The long-awaited consultative document on a general anti-avoidance rule was published last week, after a gestation period of near elephantine proportions.
A GAAR should be judged on its fairness, effectiveness and proportionality, and the ability not to create unintended side effects or additional uncertainty. The proposals fail all five tests.
The inevitable failure to define tax avoidance effectively for the GAAR creates equally inevitable uncertainty. The definition used appears so broad as to catch everything, while the inability to define what would be outside it creates considerable doubt.
The statement that the GAAR will not apply if the ‘transaction’ can be regarded as ‘acceptable tax planning’ only adds to this. Businesses will find that neither they nor their advisors are able to say how the tax system will apply to them.
The proposals are unfair not least because the burden of proof is placed on the taxpayer to show that a transaction will not be caught as a result of meeting the ‘acceptable tax planning’ exemption. Furthermore, where the GAAR is held to apply, the transaction will be recharacterised for tax purposes as if it had been a ‘corresponding normal transaction’.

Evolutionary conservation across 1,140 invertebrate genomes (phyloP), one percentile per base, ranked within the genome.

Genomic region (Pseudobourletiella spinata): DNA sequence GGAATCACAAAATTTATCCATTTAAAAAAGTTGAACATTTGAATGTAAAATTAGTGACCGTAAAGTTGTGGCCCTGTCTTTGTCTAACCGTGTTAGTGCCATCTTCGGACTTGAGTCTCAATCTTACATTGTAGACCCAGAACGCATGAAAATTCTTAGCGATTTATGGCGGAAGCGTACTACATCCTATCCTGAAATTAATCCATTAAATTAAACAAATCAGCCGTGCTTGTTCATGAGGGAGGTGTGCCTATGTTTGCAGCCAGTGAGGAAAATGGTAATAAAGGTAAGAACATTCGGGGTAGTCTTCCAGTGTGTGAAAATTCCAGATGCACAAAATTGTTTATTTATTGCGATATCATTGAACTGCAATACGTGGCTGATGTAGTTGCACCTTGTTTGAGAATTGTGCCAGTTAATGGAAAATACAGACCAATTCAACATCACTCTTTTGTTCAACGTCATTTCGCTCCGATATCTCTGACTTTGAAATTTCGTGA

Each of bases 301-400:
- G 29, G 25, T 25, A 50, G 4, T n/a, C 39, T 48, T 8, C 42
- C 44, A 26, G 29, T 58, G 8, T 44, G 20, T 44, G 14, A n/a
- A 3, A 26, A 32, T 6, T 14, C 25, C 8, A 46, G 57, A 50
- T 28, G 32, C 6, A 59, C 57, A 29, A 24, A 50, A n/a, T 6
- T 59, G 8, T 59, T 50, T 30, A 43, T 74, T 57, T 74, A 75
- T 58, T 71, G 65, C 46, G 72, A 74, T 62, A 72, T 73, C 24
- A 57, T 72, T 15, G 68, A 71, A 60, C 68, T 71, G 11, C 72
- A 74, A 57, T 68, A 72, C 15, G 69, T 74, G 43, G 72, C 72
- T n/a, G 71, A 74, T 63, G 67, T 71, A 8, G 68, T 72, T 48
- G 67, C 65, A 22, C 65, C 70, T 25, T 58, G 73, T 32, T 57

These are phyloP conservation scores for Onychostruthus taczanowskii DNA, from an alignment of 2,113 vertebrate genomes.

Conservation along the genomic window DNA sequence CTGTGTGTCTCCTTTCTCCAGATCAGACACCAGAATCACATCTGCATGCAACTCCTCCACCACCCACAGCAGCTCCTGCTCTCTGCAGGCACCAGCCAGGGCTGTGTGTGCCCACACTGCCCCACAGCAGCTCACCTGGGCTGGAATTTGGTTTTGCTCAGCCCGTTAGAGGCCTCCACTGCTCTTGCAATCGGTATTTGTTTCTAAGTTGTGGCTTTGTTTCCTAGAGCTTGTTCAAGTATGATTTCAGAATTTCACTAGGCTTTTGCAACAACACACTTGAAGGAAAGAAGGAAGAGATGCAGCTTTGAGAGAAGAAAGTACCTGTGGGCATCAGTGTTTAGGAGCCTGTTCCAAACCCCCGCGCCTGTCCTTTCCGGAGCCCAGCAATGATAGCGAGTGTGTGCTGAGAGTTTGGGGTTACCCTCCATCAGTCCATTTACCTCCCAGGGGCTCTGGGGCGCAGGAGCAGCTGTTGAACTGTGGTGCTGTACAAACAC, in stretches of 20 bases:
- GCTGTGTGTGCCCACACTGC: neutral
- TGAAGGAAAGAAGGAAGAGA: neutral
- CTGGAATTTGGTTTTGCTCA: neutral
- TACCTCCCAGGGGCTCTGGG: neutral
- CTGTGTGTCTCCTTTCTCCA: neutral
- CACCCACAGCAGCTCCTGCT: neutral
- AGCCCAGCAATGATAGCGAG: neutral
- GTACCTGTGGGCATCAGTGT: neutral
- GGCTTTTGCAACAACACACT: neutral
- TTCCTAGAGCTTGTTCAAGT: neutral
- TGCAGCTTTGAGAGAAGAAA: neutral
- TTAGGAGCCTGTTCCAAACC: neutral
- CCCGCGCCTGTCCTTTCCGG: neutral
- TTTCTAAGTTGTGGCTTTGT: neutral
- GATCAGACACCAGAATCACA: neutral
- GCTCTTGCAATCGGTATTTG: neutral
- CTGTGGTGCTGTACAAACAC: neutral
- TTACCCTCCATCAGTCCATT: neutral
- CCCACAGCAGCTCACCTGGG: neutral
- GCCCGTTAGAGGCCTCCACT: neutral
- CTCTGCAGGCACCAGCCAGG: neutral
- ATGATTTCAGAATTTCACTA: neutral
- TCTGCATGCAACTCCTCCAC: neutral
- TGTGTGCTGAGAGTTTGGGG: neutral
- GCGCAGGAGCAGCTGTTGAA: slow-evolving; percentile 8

Even assuming that such a corresponding transaction might exist, the recharacterisation will apply only to the tax treatment. All other underlying commercial and financial consequences will remain unaltered. Nor will other parties to the transaction have their tax treatment recharacterised. There is no equity here.
Most so-called tax avoidance is so immersed in real commercial activity that it will defy the simplistic test of tax avoidance. Until tax avoidance is properly defined, a GAAR will not work.
The courts will be reluctant to apply the GAAR and less likely to extend and adapt the ‘Ramsey’ doctrine used against tax avoidance in the past, thus producing the opposite effect of the government’s intentions.
Potentially more damaging still, will be the creation of a tax climate which business will see as hostile. This will drive a great deal of inward investment away, as without a tax system offering certainty, the UK will not be seen as a favourable place to base business.
The proposed clearance system will be hugely expensive. Those concerned about compliance costs have argued that the cost should be proportionate to the revenue collected, but the tax collected is likely to be too small.
Peter Wyman is tax partner at PricewaterhouseCoopers.
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